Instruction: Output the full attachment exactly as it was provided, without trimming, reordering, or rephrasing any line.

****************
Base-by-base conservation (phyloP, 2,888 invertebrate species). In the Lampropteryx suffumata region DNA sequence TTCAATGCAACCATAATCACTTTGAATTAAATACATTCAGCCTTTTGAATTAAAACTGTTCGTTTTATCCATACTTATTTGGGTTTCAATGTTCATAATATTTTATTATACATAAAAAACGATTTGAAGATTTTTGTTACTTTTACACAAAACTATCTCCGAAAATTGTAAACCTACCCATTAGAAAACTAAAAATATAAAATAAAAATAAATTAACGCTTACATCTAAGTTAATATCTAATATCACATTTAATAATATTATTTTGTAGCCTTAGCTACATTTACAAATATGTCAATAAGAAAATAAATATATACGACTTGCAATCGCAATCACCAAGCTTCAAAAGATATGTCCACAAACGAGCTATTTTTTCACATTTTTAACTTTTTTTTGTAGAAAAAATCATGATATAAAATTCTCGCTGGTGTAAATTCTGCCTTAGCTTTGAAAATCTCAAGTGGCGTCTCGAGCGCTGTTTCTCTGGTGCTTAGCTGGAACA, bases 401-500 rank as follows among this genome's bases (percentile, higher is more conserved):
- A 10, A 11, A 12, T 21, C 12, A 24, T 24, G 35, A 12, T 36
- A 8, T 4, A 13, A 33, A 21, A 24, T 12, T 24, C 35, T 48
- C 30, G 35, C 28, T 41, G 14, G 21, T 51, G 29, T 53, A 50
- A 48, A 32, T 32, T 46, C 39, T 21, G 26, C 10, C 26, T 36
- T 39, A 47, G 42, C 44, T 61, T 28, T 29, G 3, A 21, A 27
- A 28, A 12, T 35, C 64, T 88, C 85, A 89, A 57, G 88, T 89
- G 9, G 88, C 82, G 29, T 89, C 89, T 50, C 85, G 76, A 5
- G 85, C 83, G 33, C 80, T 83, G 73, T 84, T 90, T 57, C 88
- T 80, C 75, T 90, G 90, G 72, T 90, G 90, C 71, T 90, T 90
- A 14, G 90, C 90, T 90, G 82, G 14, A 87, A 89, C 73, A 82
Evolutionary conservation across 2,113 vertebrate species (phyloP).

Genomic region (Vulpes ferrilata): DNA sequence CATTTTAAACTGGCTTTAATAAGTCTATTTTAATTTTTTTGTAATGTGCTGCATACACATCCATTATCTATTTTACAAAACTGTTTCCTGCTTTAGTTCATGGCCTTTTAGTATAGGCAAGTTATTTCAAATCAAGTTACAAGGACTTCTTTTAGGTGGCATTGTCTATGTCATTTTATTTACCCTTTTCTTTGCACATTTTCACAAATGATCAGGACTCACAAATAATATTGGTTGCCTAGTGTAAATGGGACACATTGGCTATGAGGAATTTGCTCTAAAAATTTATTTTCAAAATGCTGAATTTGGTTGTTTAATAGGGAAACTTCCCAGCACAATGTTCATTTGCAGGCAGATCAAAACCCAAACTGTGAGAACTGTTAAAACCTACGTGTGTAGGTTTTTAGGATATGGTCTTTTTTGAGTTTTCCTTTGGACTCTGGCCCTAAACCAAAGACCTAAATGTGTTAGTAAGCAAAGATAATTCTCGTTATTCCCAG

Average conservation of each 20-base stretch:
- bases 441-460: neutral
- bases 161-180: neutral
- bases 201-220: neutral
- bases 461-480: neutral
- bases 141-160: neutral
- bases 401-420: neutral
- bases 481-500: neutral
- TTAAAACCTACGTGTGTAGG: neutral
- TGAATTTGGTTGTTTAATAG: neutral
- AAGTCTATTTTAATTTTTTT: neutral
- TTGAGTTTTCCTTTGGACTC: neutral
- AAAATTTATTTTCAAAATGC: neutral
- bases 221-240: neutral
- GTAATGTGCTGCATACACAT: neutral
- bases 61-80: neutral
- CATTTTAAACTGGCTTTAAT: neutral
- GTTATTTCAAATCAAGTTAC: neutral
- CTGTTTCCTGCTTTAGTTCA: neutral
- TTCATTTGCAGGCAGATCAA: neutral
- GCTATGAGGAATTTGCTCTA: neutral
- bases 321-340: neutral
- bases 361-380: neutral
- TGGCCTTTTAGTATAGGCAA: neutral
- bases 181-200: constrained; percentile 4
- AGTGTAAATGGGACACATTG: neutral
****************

Base-by-base conservation (phyloP, 2,888 invertebrate species). In the Lampropteryx suffumata region DNA sequence TTCAATGCAACCATAATCACTTTGAATTAAATACATTCAGCCTTTTGAATTAAAACTGTTCGTTTTATCCATACTTATTTGGGTTTCAATGTTCATAATATTTTATTATACATAAAAAACGATTTGAAGATTTTTGTTACTTTTACACAAAACTATCTCCGAAAATTGTAAACCTACCCATTAGAAAACTAAAAATATAAAATAAAAATAAATTAACGCTTACATCTAAGTTAATATCTAATATCACATTTAATAATATTATTTTGTAGCCTTAGCTACATTTACAAATATGTCAATAAGAAAATAAATATATACGACTTGCAATCGCAATCACCAAGCTTCAAAAGATATGTCCACAAACGAGCTATTTTTTCACATTTTTAACTTTTTTTTGTAGAAAAAATCATGATATAAAATTCTCGCTGGTGTAAATTCTGCCTTAGCTTTGAAAATCTCAAGTGGCGTCTCGAGCGCTGTTTCTCTGGTGCTTAGCTGGAACA, bases 401-500 rank as follows among this genome's bases (percentile, higher is more conserved):
- A 10, A 11, A 12, T 21, C 12, A 24, T 24, G 35, A 12, T 36
- A 8, T 4, A 13, A 33, A 21, A 24, T 12, T 24, C 35, T 48
- C 30, G 35, C 28, T 41, G 14, G 21, T 51, G 29, T 53, A 50
- A 48, A 32, T 32, T 46, C 39, T 21, G 26, C 10, C 26, T 36
- T 39, A 47, G 42, C 44, T 61, T 28, T 29, G 3, A 21, A 27
- A 28, A 12, T 35, C 64, T 88, C 85, A 89, A 57, G 88, T 89
- G 9, G 88, C 82, G 29, T 89, C 89, T 50, C 85, G 76, A 5
- G 85, C 83, G 33, C 80, T 83, G 73, T 84, T 90, T 57, C 88
- T 80, C 75, T 90, G 90, G 72, T 90, G 90, C 71, T 90, T 90
- A 14, G 90, C 90, T 90, G 82, G 14, A 87, A 89, C 73, A 82
Evolutionary conservation across 2,113 vertebrate species (phyloP).

Genomic region (Vulpes ferrilata): DNA sequence CATTTTAAACTGGCTTTAATAAGTCTATTTTAATTTTTTTGTAATGTGCTGCATACACATCCATTATCTATTTTACAAAACTGTTTCCTGCTTTAGTTCATGGCCTTTTAGTATAGGCAAGTTATTTCAAATCAAGTTACAAGGACTTCTTTTAGGTGGCATTGTCTATGTCATTTTATTTACCCTTTTCTTTGCACATTTTCACAAATGATCAGGACTCACAAATAATATTGGTTGCCTAGTGTAAATGGGACACATTGGCTATGAGGAATTTGCTCTAAAAATTTATTTTCAAAATGCTGAATTTGGTTGTTTAATAGGGAAACTTCCCAGCACAATGTTCATTTGCAGGCAGATCAAAACCCAAACTGTGAGAACTGTTAAAACCTACGTGTGTAGGTTTTTAGGATATGGTCTTTTTTGAGTTTTCCTTTGGACTCTGGCCCTAAACCAAAGACCTAAATGTGTTAGTAAGCAAAGATAATTCTCGTTATTCCCAG

Average conservation of each 20-base stretch:
- bases 441-460: neutral
- bases 161-180: neutral
- bases 201-220: neutral
- bases 461-480: neutral
- bases 141-160: neutral
- bases 401-420: neutral
- bases 481-500: neutral
- TTAAAACCTACGTGTGTAGG: neutral
- TGAATTTGGTTGTTTAATAG: neutral
- AAGTCTATTTTAATTTTTTT: neutral
- TTGAGTTTTCCTTTGGACTC: neutral
- AAAATTTATTTTCAAAATGC: neutral
- bases 221-240: neutral
- GTAATGTGCTGCATACACAT: neutral
- bases 61-80: neutral
- CATTTTAAACTGGCTTTAAT: neutral
- GTTATTTCAAATCAAGTTAC: neutral
- CTGTTTCCTGCTTTAGTTCA: neutral
- TTCATTTGCAGGCAGATCAA: neutral
- GCTATGAGGAATTTGCTCTA: neutral
- bases 321-340: neutral
- bases 361-380: neutral
- TGGCCTTTTAGTATAGGCAA: neutral
- bases 181-200: constrained; percentile 4
- AGTGTAAATGGGACACATTG: neutral